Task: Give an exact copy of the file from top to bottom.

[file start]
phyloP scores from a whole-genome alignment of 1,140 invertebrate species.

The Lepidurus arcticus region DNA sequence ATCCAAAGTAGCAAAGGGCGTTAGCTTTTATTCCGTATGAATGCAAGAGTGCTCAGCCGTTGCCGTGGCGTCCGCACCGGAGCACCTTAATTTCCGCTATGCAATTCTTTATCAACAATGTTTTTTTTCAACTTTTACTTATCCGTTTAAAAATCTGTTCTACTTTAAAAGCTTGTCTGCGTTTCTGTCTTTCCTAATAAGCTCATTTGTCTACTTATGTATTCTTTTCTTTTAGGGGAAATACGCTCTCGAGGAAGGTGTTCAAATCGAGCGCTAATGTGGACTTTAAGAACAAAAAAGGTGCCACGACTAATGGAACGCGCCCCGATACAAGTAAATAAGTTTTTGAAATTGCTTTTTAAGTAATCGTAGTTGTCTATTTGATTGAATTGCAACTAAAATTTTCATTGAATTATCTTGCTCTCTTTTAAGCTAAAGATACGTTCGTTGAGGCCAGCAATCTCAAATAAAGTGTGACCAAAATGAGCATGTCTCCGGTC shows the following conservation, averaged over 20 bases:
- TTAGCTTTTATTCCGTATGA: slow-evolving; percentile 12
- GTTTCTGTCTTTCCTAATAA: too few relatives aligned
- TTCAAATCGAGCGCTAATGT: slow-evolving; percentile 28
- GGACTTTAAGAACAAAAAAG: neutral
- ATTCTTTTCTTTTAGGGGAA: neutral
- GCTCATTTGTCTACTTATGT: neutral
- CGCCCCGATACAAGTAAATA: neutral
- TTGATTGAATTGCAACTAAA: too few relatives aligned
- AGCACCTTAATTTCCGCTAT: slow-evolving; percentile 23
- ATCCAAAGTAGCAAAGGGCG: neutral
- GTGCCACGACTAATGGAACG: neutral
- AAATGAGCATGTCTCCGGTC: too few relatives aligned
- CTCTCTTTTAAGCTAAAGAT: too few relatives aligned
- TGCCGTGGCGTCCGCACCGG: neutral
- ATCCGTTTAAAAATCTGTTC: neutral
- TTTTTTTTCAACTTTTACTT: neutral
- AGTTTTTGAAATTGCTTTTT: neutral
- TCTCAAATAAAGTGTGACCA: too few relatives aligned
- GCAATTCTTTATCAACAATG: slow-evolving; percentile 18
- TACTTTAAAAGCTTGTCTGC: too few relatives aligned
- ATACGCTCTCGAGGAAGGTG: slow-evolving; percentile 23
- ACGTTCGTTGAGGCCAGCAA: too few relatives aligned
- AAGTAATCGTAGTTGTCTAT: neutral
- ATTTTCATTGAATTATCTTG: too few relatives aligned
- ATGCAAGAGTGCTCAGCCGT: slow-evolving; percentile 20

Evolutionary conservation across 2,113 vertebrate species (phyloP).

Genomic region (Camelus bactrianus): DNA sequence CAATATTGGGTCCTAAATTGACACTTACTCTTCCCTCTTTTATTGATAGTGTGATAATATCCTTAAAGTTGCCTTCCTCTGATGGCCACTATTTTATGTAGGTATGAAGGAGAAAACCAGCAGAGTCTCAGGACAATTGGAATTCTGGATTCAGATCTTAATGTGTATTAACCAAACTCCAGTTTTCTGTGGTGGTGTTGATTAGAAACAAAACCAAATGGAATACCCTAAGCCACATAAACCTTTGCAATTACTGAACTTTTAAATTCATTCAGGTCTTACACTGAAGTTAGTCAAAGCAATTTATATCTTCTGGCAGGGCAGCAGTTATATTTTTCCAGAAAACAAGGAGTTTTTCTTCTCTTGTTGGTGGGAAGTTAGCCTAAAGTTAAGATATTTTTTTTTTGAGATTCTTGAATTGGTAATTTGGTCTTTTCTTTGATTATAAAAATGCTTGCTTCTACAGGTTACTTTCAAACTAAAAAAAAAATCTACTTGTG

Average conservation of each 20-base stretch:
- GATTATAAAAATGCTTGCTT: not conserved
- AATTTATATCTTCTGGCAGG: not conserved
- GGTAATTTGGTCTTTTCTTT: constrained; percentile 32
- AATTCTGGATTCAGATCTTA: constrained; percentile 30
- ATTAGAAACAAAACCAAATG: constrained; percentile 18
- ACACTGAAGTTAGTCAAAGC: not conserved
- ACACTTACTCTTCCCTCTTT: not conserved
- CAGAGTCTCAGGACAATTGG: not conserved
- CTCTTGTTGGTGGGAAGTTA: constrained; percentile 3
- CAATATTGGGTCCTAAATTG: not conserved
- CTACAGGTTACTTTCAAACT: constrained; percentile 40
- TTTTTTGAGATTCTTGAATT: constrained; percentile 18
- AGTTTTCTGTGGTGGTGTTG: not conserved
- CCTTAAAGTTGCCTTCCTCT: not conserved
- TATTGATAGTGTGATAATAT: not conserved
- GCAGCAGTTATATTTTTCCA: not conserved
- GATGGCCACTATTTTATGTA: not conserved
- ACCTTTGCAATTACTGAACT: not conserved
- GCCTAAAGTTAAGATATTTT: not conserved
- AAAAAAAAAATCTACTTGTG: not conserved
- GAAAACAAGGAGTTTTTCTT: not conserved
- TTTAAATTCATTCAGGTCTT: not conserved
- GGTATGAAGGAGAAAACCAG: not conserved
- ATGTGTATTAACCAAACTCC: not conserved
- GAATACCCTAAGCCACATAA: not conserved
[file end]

phyloP scores from a whole-genome alignment of 1,140 invertebrate species.

The Lepidurus arcticus region DNA sequence ATCCAAAGTAGCAAAGGGCGTTAGCTTTTATTCCGTATGAATGCAAGAGTGCTCAGCCGTTGCCGTGGCGTCCGCACCGGAGCACCTTAATTTCCGCTATGCAATTCTTTATCAACAATGTTTTTTTTCAACTTTTACTTATCCGTTTAAAAATCTGTTCTACTTTAAAAGCTTGTCTGCGTTTCTGTCTTTCCTAATAAGCTCATTTGTCTACTTATGTATTCTTTTCTTTTAGGGGAAATACGCTCTCGAGGAAGGTGTTCAAATCGAGCGCTAATGTGGACTTTAAGAACAAAAAAGGTGCCACGACTAATGGAACGCGCCCCGATACAAGTAAATAAGTTTTTGAAATTGCTTTTTAAGTAATCGTAGTTGTCTATTTGATTGAATTGCAACTAAAATTTTCATTGAATTATCTTGCTCTCTTTTAAGCTAAAGATACGTTCGTTGAGGCCAGCAATCTCAAATAAAGTGTGACCAAAATGAGCATGTCTCCGGTC shows the following conservation, averaged over 20 bases:
- TTAGCTTTTATTCCGTATGA: slow-evolving; percentile 12
- GTTTCTGTCTTTCCTAATAA: too few relatives aligned
- TTCAAATCGAGCGCTAATGT: slow-evolving; percentile 28
- GGACTTTAAGAACAAAAAAG: neutral
- ATTCTTTTCTTTTAGGGGAA: neutral
- GCTCATTTGTCTACTTATGT: neutral
- CGCCCCGATACAAGTAAATA: neutral
- TTGATTGAATTGCAACTAAA: too few relatives aligned
- AGCACCTTAATTTCCGCTAT: slow-evolving; percentile 23
- ATCCAAAGTAGCAAAGGGCG: neutral
- GTGCCACGACTAATGGAACG: neutral
- AAATGAGCATGTCTCCGGTC: too few relatives aligned
- CTCTCTTTTAAGCTAAAGAT: too few relatives aligned
- TGCCGTGGCGTCCGCACCGG: neutral
- ATCCGTTTAAAAATCTGTTC: neutral
- TTTTTTTTCAACTTTTACTT: neutral
- AGTTTTTGAAATTGCTTTTT: neutral
- TCTCAAATAAAGTGTGACCA: too few relatives aligned
- GCAATTCTTTATCAACAATG: slow-evolving; percentile 18
- TACTTTAAAAGCTTGTCTGC: too few relatives aligned
- ATACGCTCTCGAGGAAGGTG: slow-evolving; percentile 23
- ACGTTCGTTGAGGCCAGCAA: too few relatives aligned
- AAGTAATCGTAGTTGTCTAT: neutral
- ATTTTCATTGAATTATCTTG: too few relatives aligned
- ATGCAAGAGTGCTCAGCCGT: slow-evolving; percentile 20

Evolutionary conservation across 2,113 vertebrate species (phyloP).

Genomic region (Camelus bactrianus): DNA sequence CAATATTGGGTCCTAAATTGACACTTACTCTTCCCTCTTTTATTGATAGTGTGATAATATCCTTAAAGTTGCCTTCCTCTGATGGCCACTATTTTATGTAGGTATGAAGGAGAAAACCAGCAGAGTCTCAGGACAATTGGAATTCTGGATTCAGATCTTAATGTGTATTAACCAAACTCCAGTTTTCTGTGGTGGTGTTGATTAGAAACAAAACCAAATGGAATACCCTAAGCCACATAAACCTTTGCAATTACTGAACTTTTAAATTCATTCAGGTCTTACACTGAAGTTAGTCAAAGCAATTTATATCTTCTGGCAGGGCAGCAGTTATATTTTTCCAGAAAACAAGGAGTTTTTCTTCTCTTGTTGGTGGGAAGTTAGCCTAAAGTTAAGATATTTTTTTTTTGAGATTCTTGAATTGGTAATTTGGTCTTTTCTTTGATTATAAAAATGCTTGCTTCTACAGGTTACTTTCAAACTAAAAAAAAAATCTACTTGTG

Average conservation of each 20-base stretch:
- GATTATAAAAATGCTTGCTT: not conserved
- AATTTATATCTTCTGGCAGG: not conserved
- GGTAATTTGGTCTTTTCTTT: constrained; percentile 32
- AATTCTGGATTCAGATCTTA: constrained; percentile 30
- ATTAGAAACAAAACCAAATG: constrained; percentile 18
- ACACTGAAGTTAGTCAAAGC: not conserved
- ACACTTACTCTTCCCTCTTT: not conserved
- CAGAGTCTCAGGACAATTGG: not conserved
- CTCTTGTTGGTGGGAAGTTA: constrained; percentile 3
- CAATATTGGGTCCTAAATTG: not conserved
- CTACAGGTTACTTTCAAACT: constrained; percentile 40
- TTTTTTGAGATTCTTGAATT: constrained; percentile 18
- AGTTTTCTGTGGTGGTGTTG: not conserved
- CCTTAAAGTTGCCTTCCTCT: not conserved
- TATTGATAGTGTGATAATAT: not conserved
- GCAGCAGTTATATTTTTCCA: not conserved
- GATGGCCACTATTTTATGTA: not conserved
- ACCTTTGCAATTACTGAACT: not conserved
- GCCTAAAGTTAAGATATTTT: not conserved
- AAAAAAAAAATCTACTTGTG: not conserved
- GAAAACAAGGAGTTTTTCTT: not conserved
- TTTAAATTCATTCAGGTCTT: not conserved
- GGTATGAAGGAGAAAACCAG: not conserved
- ATGTGTATTAACCAAACTCC: not conserved
- GAATACCCTAAGCCACATAA: not conserved